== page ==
No need to worry about Colbert though. It is being reported that Colbert will be returning to our televisions tonight.

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New Law Effective 2012 Restricts Employers Ability To Conduct Employee Credit Checks

California’s new labor code provision severely restricts an employer’s ability to conduct credit checks on employees. Labor Code 1024.5, which took effect on January 1, 2012, only allows employers to conduct credit checks for employees who meet one of the following categories:

    • A managerial position.

    • A position in the state Department of Justice.

    • That of a sworn peace officer or other law enforcement position.

    • A position for which the information contained in the report is required by law to be disclosed or obtained.

    • A position that involves regular access, for any purpose other than the routine solicitation and processing of credit card applications in a retail establishment, to all of the following types of information of any one person: (A) Bank or credit card account information. (B) Social security number. (C) Date of birth.

    • A position in which the person is, or would be, any of the following: (A) A named signatory on the bank or credit card account of the employer. (B) Authorized to transfer money on behalf of the employer. (C) Authorized to enter into financial contracts on behalf of the employer.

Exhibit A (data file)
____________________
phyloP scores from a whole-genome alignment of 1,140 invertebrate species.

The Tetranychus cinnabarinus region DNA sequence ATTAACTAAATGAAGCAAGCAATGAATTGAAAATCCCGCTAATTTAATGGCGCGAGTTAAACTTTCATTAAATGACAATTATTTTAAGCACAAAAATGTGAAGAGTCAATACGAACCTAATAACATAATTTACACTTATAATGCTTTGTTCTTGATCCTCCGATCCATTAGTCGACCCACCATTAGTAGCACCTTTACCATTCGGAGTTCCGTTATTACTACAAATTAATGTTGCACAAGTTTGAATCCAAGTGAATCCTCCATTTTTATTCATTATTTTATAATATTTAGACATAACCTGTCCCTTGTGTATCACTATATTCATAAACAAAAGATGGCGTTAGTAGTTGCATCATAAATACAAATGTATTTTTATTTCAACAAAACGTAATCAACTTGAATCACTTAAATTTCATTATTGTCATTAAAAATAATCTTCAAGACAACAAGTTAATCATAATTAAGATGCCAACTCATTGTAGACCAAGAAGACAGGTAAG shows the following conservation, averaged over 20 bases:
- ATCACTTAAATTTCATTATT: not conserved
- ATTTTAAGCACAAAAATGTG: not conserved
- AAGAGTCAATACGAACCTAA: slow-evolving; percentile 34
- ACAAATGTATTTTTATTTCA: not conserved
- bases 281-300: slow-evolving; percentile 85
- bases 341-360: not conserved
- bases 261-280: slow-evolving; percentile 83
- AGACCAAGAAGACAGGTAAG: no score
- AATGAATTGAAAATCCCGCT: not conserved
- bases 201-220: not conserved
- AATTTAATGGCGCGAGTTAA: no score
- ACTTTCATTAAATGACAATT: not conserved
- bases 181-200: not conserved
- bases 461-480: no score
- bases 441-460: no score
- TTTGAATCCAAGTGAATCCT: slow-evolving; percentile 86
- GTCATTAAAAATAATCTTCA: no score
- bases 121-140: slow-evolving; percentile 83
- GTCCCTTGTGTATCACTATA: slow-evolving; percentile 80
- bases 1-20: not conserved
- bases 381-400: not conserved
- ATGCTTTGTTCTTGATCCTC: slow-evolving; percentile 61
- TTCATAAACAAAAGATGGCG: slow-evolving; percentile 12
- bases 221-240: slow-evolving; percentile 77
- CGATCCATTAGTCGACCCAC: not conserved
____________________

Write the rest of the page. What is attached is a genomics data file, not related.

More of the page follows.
• A position that involves access to confidential or proprietary information, including a formula, pattern, compilation, program, device, method, technique, process or trade secret that (i) derives independent economic value, actual or potential, from not being generally known to, and not being readily ascertainable by proper means by, other persons who may obtain economic value from the disclosure or use of the information, and (ii) is the subject of an effort that is reasonable under the circumstances to maintain secrecy of the information.

    • A position that involves regular access to cash totaling ten thousand dollars ($10,000) or more of the employer, a customer, or client, during the workday.

A “managerial position” is defined as an employee who qualifies for the executive exemption set forth in the Industrial Welfare Commission’s Wage Orders. The test of who qualifies as an exempt executive is very detailed, and it is determined by the amount of pay and actual duties the employee performs. So employers need to approach this prong with caution and obtain guidance to ensure the employee actually qualifies as an exempt executive.

The new law also added the requirement under California Civil Code section 1785.20.5 that employers must notify the employee in writing of the basis in Labor Code section 1024.5 as set forth above that applies to permit the employer to perform the credit check. The new law does not change the other obligations already in effect that employers had to comply with prior to conduct a credit check. These obligations include informing the employee in writing that a credit check would be performed, the source of the credit check, and that the employee may receive a free copy of the credit check. Finally, if an adverse employment action is taken by the employer based on the report, the employee must be notified of the name and address of the reporting agency making the report.